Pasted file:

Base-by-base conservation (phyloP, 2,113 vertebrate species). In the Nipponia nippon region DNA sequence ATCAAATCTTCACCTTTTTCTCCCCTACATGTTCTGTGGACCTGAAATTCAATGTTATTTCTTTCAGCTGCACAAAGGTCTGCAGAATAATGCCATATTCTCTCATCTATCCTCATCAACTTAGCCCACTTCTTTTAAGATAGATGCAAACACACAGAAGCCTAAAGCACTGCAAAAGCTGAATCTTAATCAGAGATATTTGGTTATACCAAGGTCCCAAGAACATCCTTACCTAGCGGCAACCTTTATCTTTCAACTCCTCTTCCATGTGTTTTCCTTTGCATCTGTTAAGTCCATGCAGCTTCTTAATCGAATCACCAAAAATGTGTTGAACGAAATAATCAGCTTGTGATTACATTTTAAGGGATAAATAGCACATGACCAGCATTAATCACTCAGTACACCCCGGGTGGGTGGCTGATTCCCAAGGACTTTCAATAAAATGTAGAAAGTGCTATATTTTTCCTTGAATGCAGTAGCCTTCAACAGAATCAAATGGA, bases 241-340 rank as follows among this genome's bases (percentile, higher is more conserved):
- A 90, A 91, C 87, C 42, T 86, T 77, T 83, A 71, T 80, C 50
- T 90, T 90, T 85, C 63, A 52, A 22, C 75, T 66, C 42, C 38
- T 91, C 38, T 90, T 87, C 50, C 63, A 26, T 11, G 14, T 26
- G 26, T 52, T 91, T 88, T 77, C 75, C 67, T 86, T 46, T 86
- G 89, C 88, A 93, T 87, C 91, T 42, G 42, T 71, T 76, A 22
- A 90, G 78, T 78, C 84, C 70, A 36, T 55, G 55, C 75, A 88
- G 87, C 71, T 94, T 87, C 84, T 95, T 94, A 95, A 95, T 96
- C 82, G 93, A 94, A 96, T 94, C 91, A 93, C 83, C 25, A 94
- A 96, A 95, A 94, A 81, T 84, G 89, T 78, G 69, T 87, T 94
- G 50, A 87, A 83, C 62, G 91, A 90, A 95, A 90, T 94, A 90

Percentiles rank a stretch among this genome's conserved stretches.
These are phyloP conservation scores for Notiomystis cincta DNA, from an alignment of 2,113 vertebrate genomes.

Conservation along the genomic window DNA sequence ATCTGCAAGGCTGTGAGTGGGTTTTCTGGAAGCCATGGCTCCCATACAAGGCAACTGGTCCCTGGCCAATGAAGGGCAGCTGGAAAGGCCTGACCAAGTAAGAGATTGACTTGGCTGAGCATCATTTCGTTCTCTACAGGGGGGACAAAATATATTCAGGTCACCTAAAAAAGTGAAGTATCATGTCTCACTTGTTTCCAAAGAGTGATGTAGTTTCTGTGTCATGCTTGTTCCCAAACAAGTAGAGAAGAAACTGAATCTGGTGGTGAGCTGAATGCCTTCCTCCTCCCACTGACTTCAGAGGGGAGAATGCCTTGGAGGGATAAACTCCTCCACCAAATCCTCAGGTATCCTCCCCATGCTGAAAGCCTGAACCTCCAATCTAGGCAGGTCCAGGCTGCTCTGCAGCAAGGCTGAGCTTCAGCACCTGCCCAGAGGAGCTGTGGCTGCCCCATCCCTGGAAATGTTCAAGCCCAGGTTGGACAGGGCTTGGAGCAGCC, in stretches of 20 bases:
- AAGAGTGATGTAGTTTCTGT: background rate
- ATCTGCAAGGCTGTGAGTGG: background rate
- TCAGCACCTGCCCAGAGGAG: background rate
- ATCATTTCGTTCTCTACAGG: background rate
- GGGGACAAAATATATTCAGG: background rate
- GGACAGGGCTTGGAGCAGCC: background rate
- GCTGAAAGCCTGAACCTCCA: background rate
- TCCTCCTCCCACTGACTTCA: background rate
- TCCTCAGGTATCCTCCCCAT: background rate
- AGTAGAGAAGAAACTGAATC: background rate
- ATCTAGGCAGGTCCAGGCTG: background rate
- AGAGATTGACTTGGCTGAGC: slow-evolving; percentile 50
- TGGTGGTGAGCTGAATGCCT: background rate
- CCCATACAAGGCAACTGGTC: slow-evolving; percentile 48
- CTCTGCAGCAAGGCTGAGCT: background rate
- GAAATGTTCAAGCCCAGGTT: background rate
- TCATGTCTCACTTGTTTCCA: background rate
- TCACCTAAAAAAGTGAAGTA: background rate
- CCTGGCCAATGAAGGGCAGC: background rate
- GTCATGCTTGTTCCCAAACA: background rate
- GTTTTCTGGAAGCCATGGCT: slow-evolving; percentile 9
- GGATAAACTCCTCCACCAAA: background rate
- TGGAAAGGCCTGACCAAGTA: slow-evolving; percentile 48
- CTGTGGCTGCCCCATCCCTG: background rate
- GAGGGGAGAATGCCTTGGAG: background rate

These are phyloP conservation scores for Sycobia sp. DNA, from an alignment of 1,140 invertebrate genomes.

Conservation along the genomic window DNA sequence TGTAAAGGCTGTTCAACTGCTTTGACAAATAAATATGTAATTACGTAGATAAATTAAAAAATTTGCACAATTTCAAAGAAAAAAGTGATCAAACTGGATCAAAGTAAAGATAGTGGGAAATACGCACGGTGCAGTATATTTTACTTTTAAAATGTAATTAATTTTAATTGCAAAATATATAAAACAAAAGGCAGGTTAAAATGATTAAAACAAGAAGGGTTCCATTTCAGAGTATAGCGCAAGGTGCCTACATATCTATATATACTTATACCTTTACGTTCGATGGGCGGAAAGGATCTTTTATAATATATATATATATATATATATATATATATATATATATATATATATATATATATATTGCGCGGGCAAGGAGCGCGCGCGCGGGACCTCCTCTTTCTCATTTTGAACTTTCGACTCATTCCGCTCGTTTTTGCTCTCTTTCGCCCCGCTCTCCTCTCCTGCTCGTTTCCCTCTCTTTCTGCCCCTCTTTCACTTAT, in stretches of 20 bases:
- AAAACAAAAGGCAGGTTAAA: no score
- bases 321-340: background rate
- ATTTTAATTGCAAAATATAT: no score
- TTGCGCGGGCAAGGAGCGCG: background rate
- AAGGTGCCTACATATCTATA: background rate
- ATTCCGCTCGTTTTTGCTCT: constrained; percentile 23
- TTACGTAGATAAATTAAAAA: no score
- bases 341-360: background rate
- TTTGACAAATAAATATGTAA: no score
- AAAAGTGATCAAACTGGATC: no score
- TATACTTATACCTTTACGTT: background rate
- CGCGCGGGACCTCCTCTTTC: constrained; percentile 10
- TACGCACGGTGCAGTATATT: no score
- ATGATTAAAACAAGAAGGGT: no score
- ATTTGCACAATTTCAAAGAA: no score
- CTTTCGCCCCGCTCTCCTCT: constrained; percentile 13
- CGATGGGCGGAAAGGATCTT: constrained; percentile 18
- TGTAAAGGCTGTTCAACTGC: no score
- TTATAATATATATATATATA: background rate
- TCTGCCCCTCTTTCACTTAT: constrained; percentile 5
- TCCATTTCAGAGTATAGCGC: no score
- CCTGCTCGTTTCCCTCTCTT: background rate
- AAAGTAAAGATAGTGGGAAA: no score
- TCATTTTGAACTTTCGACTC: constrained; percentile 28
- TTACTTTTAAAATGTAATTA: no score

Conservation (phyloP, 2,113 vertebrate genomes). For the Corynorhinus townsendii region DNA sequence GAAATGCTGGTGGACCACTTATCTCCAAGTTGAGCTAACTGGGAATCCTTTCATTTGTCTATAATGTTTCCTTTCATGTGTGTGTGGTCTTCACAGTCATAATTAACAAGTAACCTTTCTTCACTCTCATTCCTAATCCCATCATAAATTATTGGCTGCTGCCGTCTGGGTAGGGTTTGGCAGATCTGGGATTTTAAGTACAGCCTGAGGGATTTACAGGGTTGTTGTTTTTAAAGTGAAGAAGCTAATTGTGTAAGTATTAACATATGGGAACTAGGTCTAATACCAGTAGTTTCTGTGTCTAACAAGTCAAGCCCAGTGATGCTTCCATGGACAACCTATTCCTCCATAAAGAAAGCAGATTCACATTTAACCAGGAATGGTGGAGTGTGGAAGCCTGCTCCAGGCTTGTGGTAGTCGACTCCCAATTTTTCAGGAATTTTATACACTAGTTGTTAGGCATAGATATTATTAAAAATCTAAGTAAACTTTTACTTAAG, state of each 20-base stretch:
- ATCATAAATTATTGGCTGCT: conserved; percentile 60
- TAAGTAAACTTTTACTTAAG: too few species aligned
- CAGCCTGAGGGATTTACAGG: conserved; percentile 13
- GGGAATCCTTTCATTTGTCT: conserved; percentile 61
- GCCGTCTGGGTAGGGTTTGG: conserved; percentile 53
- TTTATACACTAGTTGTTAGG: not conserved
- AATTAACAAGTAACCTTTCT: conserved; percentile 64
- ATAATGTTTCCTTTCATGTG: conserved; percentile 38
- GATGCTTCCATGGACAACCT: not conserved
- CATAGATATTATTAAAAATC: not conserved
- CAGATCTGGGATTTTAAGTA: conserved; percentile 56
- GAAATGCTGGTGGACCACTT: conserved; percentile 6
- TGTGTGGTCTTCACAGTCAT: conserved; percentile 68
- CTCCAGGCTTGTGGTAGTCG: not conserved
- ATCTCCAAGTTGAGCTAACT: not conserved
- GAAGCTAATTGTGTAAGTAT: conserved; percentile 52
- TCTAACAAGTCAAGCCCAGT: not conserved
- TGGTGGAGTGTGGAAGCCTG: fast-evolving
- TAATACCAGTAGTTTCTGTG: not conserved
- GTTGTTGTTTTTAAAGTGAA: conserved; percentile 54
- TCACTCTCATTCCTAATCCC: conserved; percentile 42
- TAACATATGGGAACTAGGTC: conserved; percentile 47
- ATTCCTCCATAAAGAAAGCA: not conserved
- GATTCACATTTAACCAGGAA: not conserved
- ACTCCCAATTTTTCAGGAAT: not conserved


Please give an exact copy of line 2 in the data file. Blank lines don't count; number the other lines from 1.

- A 90, A 91, C 87, C 42, T 86, T 77, T 83, A 71, T 80, C 50